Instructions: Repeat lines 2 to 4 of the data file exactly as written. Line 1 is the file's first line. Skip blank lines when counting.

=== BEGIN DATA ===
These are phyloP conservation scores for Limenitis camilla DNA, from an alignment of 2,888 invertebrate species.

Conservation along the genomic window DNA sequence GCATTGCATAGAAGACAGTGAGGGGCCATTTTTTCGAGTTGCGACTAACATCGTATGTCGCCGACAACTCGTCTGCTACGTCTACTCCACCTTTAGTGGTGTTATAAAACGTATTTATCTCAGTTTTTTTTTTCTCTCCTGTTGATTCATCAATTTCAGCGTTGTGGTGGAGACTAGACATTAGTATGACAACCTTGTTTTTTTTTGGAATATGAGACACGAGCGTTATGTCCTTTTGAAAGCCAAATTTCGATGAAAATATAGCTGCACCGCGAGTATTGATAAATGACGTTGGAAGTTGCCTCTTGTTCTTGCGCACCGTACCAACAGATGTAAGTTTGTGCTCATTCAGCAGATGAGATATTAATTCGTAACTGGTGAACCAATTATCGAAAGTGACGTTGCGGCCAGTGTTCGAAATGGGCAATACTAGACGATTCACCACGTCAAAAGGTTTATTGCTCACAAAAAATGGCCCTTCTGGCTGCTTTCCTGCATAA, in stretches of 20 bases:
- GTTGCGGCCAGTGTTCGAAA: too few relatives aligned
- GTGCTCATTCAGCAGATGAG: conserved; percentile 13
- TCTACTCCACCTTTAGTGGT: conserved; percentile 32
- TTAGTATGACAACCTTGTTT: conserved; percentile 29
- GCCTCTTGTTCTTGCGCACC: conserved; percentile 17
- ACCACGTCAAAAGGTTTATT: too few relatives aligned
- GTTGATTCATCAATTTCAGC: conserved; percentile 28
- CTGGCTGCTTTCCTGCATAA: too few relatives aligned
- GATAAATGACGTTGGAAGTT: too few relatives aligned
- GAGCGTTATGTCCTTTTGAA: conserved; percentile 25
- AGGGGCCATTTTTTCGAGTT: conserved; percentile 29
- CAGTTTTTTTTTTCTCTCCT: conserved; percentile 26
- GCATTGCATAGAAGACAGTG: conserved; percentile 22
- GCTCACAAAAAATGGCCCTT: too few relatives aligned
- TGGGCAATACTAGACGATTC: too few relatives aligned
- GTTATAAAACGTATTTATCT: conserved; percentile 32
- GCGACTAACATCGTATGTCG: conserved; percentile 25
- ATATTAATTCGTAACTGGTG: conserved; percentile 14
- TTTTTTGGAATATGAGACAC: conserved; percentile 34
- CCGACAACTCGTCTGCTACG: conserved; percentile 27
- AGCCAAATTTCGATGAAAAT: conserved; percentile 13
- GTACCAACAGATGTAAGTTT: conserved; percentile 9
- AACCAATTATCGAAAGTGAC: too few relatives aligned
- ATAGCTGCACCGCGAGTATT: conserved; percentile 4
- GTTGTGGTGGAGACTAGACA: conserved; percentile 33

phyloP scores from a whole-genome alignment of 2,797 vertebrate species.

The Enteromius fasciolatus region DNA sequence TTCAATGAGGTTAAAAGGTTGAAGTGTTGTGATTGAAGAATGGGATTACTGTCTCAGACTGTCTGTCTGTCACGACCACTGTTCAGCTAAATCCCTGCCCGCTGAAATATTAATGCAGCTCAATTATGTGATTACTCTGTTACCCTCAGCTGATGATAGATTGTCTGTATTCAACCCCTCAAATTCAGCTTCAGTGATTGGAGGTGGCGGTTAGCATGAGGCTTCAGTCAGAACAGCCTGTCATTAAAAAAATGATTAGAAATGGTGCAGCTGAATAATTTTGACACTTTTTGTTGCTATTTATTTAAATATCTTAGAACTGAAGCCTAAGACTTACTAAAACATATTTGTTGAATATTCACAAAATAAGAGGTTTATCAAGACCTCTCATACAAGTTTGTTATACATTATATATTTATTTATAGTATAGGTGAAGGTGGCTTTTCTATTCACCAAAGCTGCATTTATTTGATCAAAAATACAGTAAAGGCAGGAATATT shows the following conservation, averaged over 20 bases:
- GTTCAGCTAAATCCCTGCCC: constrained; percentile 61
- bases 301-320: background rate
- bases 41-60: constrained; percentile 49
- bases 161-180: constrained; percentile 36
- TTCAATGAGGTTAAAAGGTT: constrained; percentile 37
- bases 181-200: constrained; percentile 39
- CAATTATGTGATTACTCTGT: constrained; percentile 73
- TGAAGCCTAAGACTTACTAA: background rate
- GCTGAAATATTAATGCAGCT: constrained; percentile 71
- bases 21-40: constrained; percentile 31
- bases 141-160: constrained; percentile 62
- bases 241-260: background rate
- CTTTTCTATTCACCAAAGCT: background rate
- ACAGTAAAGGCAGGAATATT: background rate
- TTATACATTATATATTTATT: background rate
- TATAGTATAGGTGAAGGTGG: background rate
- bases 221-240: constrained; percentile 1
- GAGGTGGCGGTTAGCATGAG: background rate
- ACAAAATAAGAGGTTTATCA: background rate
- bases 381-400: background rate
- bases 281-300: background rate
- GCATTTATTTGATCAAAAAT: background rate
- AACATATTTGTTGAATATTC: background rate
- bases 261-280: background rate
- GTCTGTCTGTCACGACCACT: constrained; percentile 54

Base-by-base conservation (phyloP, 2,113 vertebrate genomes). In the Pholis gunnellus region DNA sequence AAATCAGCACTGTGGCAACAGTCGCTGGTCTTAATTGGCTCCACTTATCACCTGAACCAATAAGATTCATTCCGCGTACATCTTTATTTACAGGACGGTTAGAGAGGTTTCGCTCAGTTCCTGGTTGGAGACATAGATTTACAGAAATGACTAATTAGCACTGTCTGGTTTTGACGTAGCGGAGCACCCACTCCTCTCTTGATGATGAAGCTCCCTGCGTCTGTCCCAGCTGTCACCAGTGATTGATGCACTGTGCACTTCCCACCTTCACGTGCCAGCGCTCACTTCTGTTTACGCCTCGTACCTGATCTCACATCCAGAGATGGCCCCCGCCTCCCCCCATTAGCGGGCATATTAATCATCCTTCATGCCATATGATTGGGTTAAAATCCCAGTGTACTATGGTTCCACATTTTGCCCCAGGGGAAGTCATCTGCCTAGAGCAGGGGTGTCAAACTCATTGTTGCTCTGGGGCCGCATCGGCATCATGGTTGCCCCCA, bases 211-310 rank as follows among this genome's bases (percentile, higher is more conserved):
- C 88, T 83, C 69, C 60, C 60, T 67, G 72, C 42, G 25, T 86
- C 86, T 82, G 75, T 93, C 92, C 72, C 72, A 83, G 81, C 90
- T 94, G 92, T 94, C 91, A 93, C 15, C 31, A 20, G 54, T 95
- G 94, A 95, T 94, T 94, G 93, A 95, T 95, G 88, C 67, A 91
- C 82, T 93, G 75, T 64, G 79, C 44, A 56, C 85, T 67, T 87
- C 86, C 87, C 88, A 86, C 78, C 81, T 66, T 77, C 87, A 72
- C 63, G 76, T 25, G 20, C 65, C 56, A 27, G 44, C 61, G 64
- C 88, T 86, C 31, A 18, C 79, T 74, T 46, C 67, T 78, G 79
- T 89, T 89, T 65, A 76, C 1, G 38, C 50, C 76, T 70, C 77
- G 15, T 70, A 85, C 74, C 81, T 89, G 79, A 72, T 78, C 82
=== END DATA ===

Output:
Conservation along the genomic window DNA sequence GCATTGCATAGAAGACAGTGAGGGGCCATTTTTTCGAGTTGCGACTAACATCGTATGTCGCCGACAACTCGTCTGCTACGTCTACTCCACCTTTAGTGGTGTTATAAAACGTATTTATCTCAGTTTTTTTTTTCTCTCCTGTTGATTCATCAATTTCAGCGTTGTGGTGGAGACTAGACATTAGTATGACAACCTTGTTTTTTTTTGGAATATGAGACACGAGCGTTATGTCCTTTTGAAAGCCAAATTTCGATGAAAATATAGCTGCACCGCGAGTATTGATAAATGACGTTGGAAGTTGCCTCTTGTTCTTGCGCACCGTACCAACAGATGTAAGTTTGTGCTCATTCAGCAGATGAGATATTAATTCGTAACTGGTGAACCAATTATCGAAAGTGACGTTGCGGCCAGTGTTCGAAATGGGCAATACTAGACGATTCACCACGTCAAAAGGTTTATTGCTCACAAAAAATGGCCCTTCTGGCTGCTTTCCTGCATAA, in stretches of 20 bases:
- GTTGCGGCCAGTGTTCGAAA: too few relatives aligned
- GTGCTCATTCAGCAGATGAG: conserved; percentile 13